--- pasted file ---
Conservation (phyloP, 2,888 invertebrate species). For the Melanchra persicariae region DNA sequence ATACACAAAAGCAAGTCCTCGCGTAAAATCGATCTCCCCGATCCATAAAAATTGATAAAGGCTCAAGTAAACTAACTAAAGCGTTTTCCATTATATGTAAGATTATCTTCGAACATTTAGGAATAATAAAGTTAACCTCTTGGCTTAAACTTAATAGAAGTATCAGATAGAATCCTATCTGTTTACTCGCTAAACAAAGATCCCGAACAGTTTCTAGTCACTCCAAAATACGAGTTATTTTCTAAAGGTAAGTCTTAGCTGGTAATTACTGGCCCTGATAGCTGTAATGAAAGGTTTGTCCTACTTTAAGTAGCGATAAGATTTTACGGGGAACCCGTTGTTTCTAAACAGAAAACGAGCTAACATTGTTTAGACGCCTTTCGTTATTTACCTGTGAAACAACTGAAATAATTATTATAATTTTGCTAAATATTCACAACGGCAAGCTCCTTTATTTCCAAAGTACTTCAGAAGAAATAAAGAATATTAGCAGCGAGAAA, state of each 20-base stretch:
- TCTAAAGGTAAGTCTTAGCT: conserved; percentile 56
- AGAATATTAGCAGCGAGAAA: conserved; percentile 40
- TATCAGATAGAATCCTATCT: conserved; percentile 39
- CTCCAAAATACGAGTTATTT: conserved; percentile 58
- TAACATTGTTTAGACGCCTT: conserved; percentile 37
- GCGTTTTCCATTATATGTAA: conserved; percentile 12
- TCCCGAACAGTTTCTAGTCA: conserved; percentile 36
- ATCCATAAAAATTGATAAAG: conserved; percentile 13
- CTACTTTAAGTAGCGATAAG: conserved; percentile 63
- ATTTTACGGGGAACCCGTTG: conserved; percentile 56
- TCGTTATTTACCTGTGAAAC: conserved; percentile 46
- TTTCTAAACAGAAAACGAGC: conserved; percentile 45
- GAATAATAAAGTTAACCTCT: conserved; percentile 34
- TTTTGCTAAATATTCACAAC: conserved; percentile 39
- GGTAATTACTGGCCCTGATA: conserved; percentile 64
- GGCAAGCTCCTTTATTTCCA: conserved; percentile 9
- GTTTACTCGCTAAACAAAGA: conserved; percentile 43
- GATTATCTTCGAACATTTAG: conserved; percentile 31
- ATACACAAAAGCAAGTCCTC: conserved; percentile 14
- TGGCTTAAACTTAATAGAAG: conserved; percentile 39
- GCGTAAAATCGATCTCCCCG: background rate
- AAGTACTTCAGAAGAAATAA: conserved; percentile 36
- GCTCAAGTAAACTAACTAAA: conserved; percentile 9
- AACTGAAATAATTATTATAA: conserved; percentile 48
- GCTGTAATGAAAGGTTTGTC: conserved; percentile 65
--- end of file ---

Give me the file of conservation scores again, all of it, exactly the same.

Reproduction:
Conservation (phyloP, 2,888 invertebrate species). For the Melanchra persicariae region DNA sequence ATACACAAAAGCAAGTCCTCGCGTAAAATCGATCTCCCCGATCCATAAAAATTGATAAAGGCTCAAGTAAACTAACTAAAGCGTTTTCCATTATATGTAAGATTATCTTCGAACATTTAGGAATAATAAAGTTAACCTCTTGGCTTAAACTTAATAGAAGTATCAGATAGAATCCTATCTGTTTACTCGCTAAACAAAGATCCCGAACAGTTTCTAGTCACTCCAAAATACGAGTTATTTTCTAAAGGTAAGTCTTAGCTGGTAATTACTGGCCCTGATAGCTGTAATGAAAGGTTTGTCCTACTTTAAGTAGCGATAAGATTTTACGGGGAACCCGTTGTTTCTAAACAGAAAACGAGCTAACATTGTTTAGACGCCTTTCGTTATTTACCTGTGAAACAACTGAAATAATTATTATAATTTTGCTAAATATTCACAACGGCAAGCTCCTTTATTTCCAAAGTACTTCAGAAGAAATAAAGAATATTAGCAGCGAGAAA, state of each 20-base stretch:
- TCTAAAGGTAAGTCTTAGCT: conserved; percentile 56
- AGAATATTAGCAGCGAGAAA: conserved; percentile 40
- TATCAGATAGAATCCTATCT: conserved; percentile 39
- CTCCAAAATACGAGTTATTT: conserved; percentile 58
- TAACATTGTTTAGACGCCTT: conserved; percentile 37
- GCGTTTTCCATTATATGTAA: conserved; percentile 12
- TCCCGAACAGTTTCTAGTCA: conserved; percentile 36
- ATCCATAAAAATTGATAAAG: conserved; percentile 13
- CTACTTTAAGTAGCGATAAG: conserved; percentile 63
- ATTTTACGGGGAACCCGTTG: conserved; percentile 56
- TCGTTATTTACCTGTGAAAC: conserved; percentile 46
- TTTCTAAACAGAAAACGAGC: conserved; percentile 45
- GAATAATAAAGTTAACCTCT: conserved; percentile 34
- TTTTGCTAAATATTCACAAC: conserved; percentile 39
- GGTAATTACTGGCCCTGATA: conserved; percentile 64
- GGCAAGCTCCTTTATTTCCA: conserved; percentile 9
- GTTTACTCGCTAAACAAAGA: conserved; percentile 43
- GATTATCTTCGAACATTTAG: conserved; percentile 31
- ATACACAAAAGCAAGTCCTC: conserved; percentile 14
- TGGCTTAAACTTAATAGAAG: conserved; percentile 39
- GCGTAAAATCGATCTCCCCG: background rate
- AAGTACTTCAGAAGAAATAA: conserved; percentile 36
- GCTCAAGTAAACTAACTAAA: conserved; percentile 9
- AACTGAAATAATTATTATAA: conserved; percentile 48
- GCTGTAATGAAAGGTTTGTC: conserved; percentile 65